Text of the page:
In retrospect, America went collectively insane over the possibility a company owned by Dubai’s government would operate several of our ports.
Rarely has reason been so routed by pure emotion. Dubai is a Westernizing state that long ago left the eighth century and accepts the modern world of globalized commerce and finance. This member of the United Arab Emirates has — especially after September 11, 2001 — passed on intelligence, hosted our fleet and provided a Gulf foothold near Iraq and Iran.
No doubt some members of its extended government, as is true of many of the Gulf monarchies, have triangulated against the U.S. But then so have China, Russia and most of Europe.
Yet if we are to win this war against radical Islam, it will be by drawing the Arab world into the global system of Western jurisprudence, politics and business. The perceived defamation of a proven Arab consortium only hurts our cause.
To understand the fiasco, we must allot blame to almost everyone involved. A Republican administration — almost daily accused of talking down to “the people” — somehow feels no need to reveal how its own familiar world of transnational corporations works. Much less does anyone on Olympus explain to us mere mortals below why our long-term strategic interests would remain safe with ports owned by Dubai’s government.
The result of still more of this Harriet-Meyers “trust me” approach was the ports deal pilloried as near traitorous by prairie-fire conservative talk radio, blogs and cable news. The administration apparently never thought the hyped caricature of Arabs guiding cranes on our docks would prove good fodder.
Meanwhile, the Democrats, who have lectured us ad nauseam about ethnic stereotyping, couldn’t resist the political opening. So they jettisoned this old sensitivity to score jingoist points by suggesting an Arab fifth column theoretically could gain control of our ports.
It was surreal to hear multicultural guru Sen. Hillary Clinton, New York Democrat, lecture us about the dangers of these Gulf middlemen — even as her huckstering husband advised the United Arab Emirates how to finesse the U.S. Congress.
The American public was supposedly outraged that an Arab country would oversee the operation of its major ports. Yet did we have a clue that a Chinese company took over operation of Panama Canal ports during the Clinton administration? Do most realize the People’s Republic has amassed such a pile of U.S. dollars it soon will control the financial solvency of the U.S.?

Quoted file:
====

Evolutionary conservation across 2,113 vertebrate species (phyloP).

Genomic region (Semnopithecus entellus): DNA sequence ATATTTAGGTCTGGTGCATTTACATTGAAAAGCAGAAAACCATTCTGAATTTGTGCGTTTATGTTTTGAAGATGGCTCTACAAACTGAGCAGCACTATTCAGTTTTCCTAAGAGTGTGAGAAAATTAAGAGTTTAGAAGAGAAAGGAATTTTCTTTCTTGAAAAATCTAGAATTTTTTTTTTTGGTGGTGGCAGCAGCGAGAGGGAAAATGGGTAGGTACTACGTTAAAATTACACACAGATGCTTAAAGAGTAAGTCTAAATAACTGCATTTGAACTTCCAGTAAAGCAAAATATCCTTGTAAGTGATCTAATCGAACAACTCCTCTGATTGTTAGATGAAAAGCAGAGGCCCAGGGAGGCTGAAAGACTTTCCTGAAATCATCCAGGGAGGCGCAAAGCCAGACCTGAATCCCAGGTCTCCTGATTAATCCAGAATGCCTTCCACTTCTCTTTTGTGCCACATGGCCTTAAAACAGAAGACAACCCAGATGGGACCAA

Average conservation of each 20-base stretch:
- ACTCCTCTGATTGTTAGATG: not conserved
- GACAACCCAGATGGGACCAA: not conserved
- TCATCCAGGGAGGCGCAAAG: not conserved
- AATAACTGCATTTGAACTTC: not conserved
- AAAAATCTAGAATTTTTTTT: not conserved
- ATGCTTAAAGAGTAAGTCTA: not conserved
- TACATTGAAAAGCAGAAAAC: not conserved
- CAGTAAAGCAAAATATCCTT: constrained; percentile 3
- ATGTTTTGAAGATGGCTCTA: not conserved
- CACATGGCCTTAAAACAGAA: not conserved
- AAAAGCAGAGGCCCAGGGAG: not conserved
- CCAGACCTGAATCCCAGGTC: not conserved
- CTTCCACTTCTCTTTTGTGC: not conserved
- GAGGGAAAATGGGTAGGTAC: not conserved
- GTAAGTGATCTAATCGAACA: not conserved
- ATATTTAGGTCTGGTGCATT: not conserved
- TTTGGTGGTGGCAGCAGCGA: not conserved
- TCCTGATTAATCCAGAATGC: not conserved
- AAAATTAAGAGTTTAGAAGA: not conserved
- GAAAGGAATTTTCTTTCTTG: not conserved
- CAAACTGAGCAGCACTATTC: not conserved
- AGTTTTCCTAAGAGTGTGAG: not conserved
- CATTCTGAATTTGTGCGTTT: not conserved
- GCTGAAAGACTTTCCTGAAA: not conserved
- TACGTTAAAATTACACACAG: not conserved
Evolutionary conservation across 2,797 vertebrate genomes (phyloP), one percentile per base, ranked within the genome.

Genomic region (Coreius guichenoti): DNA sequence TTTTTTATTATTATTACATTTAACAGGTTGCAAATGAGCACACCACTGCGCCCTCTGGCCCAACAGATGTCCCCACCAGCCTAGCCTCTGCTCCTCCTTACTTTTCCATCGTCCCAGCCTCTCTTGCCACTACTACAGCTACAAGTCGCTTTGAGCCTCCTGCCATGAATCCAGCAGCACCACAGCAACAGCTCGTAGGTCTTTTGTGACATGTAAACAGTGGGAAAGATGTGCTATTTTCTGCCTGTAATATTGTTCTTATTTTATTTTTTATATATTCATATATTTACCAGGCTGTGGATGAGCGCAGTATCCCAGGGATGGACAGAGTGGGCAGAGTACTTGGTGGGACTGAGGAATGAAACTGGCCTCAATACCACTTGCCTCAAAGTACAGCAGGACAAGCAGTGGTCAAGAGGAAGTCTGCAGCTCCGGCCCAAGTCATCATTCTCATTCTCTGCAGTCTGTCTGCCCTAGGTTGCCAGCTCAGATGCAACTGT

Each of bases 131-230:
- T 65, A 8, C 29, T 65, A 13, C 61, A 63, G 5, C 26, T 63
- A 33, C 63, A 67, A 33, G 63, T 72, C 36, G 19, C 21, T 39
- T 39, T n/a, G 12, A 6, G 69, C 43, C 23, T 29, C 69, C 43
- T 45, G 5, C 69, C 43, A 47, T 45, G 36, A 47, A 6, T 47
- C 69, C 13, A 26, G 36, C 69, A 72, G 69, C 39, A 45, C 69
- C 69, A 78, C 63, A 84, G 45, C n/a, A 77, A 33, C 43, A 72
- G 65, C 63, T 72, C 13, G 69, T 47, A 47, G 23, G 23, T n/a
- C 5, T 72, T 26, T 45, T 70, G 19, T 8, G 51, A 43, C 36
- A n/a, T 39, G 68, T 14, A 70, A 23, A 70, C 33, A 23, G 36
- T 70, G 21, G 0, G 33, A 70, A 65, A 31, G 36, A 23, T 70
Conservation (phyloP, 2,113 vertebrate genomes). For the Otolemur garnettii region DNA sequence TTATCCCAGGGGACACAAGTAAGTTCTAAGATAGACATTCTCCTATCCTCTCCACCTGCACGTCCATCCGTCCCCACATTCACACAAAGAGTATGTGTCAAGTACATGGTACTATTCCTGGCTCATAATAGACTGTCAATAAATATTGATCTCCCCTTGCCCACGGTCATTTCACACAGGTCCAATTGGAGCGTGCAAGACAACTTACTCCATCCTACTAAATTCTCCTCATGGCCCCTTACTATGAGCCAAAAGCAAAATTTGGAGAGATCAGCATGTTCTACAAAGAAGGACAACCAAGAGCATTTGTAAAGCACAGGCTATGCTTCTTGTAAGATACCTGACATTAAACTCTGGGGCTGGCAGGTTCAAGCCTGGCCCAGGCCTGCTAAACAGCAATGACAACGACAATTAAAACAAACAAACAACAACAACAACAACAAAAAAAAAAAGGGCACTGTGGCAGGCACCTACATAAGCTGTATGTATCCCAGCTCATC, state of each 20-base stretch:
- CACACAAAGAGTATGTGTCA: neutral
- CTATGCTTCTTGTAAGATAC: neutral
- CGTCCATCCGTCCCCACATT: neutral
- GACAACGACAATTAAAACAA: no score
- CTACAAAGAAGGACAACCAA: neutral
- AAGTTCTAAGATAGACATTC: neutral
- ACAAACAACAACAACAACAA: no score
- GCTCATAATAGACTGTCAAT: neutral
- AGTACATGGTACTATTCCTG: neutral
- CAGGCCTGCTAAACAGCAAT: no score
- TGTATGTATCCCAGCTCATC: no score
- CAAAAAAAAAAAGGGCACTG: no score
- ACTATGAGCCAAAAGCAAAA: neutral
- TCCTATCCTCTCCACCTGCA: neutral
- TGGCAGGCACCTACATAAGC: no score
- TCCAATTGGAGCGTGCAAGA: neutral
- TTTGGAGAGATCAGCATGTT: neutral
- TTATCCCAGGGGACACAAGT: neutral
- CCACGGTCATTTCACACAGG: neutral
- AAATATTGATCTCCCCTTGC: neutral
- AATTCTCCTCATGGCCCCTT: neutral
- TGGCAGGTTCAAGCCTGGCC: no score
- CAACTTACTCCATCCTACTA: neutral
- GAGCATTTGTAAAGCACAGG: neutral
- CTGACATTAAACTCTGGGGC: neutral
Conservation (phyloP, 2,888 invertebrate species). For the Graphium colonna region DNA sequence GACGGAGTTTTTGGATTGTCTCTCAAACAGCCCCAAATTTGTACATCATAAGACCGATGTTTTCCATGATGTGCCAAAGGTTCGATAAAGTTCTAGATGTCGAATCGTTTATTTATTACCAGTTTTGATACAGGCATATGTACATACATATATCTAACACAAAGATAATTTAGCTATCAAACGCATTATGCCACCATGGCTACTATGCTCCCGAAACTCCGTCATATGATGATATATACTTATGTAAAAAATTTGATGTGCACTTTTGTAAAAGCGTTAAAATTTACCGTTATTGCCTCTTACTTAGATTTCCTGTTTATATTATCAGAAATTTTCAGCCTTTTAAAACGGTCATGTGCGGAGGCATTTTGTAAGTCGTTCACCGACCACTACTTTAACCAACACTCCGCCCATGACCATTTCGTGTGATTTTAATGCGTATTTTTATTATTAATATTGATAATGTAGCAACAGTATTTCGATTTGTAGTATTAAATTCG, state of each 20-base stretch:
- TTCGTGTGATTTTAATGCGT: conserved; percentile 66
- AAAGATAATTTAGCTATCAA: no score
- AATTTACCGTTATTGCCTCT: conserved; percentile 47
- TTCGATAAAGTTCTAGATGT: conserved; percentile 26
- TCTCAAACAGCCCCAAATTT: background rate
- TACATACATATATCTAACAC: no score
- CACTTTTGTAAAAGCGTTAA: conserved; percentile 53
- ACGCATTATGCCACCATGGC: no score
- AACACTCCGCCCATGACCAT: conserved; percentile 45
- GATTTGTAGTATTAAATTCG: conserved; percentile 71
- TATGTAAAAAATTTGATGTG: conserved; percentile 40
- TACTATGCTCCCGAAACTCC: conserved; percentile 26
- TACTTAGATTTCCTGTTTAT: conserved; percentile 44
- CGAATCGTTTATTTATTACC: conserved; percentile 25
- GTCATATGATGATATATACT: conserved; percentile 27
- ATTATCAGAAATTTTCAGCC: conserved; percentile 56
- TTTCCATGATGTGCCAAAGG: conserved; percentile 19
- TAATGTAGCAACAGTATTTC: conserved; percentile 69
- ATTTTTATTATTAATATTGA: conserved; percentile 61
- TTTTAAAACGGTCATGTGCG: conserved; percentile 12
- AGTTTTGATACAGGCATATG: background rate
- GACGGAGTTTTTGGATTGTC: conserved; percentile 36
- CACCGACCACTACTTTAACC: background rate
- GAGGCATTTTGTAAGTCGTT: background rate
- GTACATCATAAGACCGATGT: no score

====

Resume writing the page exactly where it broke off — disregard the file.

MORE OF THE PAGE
If we are truly worried about autonomy, consider that our entire southern border with Mexico is nearly wide open. Or that former politicians like Vin Weber and Bob Dole (who also has a wife in the Senate) get richer thanks to their connections to Gulf State sheikdoms.
For a country addicted to imported oil, hooked on cheap imported goods and eager for illegal alien labor, and which has hundreds of military bases abroad, it is a little late to worry about dangerous foreign ganglia.
The port deal reveals deeper pathologies than the hypocrisy of our politicians and ignorance of the public. A now hyper-media is fueled by a 24-hour news cycle — regardless of whether there is enough earth-shattering news to justify thousands of salaried telejournalists. And 2006 is an election year, in which Democrats see advantage and Republicans fear losses.
More importantly, the Dubai port deal shows how at odds are American perceptions and reality. For the last half-century, we have lived in a complex, interconnected world of mutual reliance. Soon we will import more food than we grow. We already burn more oil than we pump. For years we have bought more than we export, and we borrow far more than we lend.
To justify these precarious dependencies, America assures foreign business leaders, investors and lenders that our markets remain open and immune to the distortions of xenophobia and provincialism.
Americans may not like that devil’s bargain, but it was made long ago and, for better or worse, we are long past being an agrarian republic. The resulting singular affluence of the American consumer derives from just these tradeoffs in our autonomy — and the trust we receive from those who loan and sell us things we cannot immediately pay for. So rejecting the Dubai port deal is not only hypocritical, but in the end, dumb.
Victor Davis Hanson is a classicist and historian at the Hoover Institution, Stanford University, and author, most recently, of “A War Like No Other: How the Athenians and Spartans Fought the Peloponnesian War.”